2015-07-13-1436754332-5745305-nashville64.JPGNechama Rothstein, co-director of Chabad at Vanderbilt, marching in the "Walk to Remember" solidarity rally at Vanderbilt University on March 30th, 2015.

It is with these two examples in mind that I believe that Sheldon Adelson's new anti-BDS movement, "Maccabees on Campus" will only be successful on campus if it makes certain not to polarize but to include. As former Israeli ambassador to United States, Danny Ayalon, reminded us during our Friday night congregational dinner, "these times require unity through diversity." We must create spaces where students and people of all political or idealogical backgrounds can unite together to show their support for the state of Israel. For although Jews are diversely opinionated, we will only survive when we proudly march forward as a united people.

Interestingly, both the ancient Maccabees (8) and even Pinchas from the Biblical reading of today (9) were leaders who descended from the priestly family known as "Kohanim." The etymology of the word "Kohen" is derived from the word "to serve" (10). And what is one of the primary services of the Kohen to the Jewish people? As every Kohen present today recognizes from the liturgy of the Priestly Blessings that a Kohen's service is to "bless the people Israel with love" (11). This is what a Jewish leader should be doing. Looking for ways to bless the people, all the people, and to remind us that our greatest source of strength is when we stand together.

In this spirit, our congregation is ecstatic regarding the recent ruling of the Suffolk Country Supreme Court which favored the expansion of the Eruv to the nearby Southhampton municipalities. I'd like to congratulate the East End Eruv Association and all the women and men from The Hampton Synagogue Rabbi Marc Schneier Community Center who have made this happen. You should feel proud, for this is not just an achievement for our congregation, but sets a precedent and serves as a grand contribution to the entire American Jewish community. We have made history for American Jewry, demonstrating what can be accomplished when members of a community stay together, pray together and stand together other as one!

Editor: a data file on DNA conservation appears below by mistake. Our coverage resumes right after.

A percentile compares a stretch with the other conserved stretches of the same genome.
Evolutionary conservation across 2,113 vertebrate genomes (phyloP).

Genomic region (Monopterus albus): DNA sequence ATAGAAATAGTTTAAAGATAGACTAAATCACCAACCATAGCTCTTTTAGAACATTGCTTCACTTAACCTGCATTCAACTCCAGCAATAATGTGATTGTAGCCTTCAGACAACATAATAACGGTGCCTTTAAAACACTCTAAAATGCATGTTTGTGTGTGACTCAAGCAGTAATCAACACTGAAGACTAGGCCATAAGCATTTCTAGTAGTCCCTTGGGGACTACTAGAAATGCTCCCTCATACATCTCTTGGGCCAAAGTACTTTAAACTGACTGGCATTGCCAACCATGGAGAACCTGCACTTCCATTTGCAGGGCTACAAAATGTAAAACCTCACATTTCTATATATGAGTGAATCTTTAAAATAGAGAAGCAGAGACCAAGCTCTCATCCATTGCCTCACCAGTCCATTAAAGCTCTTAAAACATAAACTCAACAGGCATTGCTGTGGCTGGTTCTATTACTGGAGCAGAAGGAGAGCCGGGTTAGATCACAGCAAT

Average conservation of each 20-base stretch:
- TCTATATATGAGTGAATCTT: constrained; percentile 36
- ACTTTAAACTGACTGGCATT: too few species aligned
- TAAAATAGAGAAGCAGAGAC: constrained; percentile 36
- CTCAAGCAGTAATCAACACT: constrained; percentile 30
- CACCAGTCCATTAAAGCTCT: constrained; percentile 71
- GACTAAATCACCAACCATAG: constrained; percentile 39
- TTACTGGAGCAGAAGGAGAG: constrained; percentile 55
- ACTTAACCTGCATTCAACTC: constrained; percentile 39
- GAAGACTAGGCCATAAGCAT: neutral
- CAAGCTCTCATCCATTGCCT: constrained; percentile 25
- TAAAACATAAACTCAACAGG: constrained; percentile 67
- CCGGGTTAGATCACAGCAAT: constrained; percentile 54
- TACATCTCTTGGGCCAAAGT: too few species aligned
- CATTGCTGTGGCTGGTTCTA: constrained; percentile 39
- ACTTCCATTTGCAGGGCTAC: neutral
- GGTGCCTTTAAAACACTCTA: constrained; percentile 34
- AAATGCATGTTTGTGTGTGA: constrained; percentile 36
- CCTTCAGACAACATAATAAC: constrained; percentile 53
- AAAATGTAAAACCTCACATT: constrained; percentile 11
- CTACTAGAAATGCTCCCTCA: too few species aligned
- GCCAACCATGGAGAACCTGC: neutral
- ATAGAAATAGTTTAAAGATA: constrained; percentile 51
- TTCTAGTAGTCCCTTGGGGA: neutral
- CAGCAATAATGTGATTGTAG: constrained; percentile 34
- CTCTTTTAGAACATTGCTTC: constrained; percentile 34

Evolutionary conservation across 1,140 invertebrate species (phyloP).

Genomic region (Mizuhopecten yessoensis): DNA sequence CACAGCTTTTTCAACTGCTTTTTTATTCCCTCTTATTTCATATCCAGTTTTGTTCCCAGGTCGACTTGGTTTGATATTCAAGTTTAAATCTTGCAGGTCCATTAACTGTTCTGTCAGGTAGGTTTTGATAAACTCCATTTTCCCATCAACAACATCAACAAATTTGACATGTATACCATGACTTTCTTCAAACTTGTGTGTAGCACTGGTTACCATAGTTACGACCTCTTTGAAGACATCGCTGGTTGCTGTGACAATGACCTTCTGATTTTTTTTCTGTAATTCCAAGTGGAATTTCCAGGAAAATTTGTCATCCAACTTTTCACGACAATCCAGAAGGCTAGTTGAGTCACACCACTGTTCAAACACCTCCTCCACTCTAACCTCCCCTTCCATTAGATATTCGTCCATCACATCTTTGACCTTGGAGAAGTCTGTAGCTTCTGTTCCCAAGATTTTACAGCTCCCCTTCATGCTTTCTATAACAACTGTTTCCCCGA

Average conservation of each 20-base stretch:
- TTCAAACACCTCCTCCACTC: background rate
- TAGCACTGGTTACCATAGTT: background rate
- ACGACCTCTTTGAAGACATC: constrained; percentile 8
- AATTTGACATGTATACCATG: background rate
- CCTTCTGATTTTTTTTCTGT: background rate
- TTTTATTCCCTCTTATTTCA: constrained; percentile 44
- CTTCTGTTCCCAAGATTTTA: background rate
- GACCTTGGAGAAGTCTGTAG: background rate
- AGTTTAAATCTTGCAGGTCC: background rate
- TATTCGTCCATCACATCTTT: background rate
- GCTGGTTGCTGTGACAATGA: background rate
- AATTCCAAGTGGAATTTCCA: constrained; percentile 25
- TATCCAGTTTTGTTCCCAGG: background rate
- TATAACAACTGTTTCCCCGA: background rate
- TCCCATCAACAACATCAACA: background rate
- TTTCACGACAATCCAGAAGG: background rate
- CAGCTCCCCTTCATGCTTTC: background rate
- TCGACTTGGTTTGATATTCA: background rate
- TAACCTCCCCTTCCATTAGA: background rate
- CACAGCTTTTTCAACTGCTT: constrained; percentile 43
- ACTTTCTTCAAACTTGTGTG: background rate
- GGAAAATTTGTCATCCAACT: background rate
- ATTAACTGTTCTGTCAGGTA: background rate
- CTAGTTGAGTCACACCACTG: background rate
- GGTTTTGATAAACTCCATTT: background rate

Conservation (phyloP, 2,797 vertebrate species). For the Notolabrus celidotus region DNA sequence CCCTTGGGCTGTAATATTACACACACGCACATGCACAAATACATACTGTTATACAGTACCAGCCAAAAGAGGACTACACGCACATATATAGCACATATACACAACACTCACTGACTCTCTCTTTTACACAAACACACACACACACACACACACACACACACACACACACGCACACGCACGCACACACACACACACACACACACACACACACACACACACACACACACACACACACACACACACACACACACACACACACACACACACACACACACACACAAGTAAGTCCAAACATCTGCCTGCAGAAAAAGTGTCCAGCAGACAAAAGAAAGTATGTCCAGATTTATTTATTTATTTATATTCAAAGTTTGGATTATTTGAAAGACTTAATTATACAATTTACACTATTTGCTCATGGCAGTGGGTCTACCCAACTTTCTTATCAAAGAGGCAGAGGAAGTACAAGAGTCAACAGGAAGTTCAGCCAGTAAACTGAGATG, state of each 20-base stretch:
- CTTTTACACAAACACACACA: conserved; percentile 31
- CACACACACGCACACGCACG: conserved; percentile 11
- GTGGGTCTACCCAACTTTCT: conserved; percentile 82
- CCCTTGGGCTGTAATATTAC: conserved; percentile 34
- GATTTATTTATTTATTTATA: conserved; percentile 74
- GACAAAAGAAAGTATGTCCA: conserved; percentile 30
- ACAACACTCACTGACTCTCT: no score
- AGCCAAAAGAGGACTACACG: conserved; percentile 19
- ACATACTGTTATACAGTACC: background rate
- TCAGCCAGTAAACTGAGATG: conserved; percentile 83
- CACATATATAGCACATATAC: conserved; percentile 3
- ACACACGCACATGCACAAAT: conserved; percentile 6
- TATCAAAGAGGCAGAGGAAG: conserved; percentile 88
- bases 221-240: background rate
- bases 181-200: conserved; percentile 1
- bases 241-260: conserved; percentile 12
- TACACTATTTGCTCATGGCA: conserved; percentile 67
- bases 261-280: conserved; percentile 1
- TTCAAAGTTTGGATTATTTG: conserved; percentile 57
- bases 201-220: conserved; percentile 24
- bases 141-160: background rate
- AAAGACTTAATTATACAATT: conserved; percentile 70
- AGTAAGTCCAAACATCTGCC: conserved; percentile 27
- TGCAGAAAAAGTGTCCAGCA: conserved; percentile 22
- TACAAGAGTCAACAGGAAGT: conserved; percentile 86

(1) Numbers 27


(3) Talmud Sanhedrin page 44

(4) Talmud Berachot page 57

(5) Talmud, Taanit 28B.

(6) Ibn Ezra (Lev. 19:17) expresses this concept when he states that by observing the commandment to "Love one's neighbor," we will return to our Land, because this mitzvah is the opposite of "sinat chinam", which is what destroyed the Second Temple.


(8) "The books of Maccabees use the names "Judea" and "Israel" (or cognates) as geographical descriptors throughout for both the land and people over whom the Hasmoneans would rule. The Talmud includes one of the Hasmonean kings under the description "Kings of Israel". Scholars refer to the state as the Hasmonean Kingdom to distinguish it from the previous kingdoms of Israel. The name "Judaea" has also been used to describe the Hasmonean Kingdom although this name reflects the later designation of the region under the Romans at the time of Josephus' writings in the late 1st century". - Wikipedia.

(9) Numbers 25:13

(10) The Hebrew word Cohen means "to serve" as the verse states: "...[bring] Aharon your brother and his sons... to serve (le-chahano) Me..." (Exodus 28:1).

(11) Talmud Sotah 39a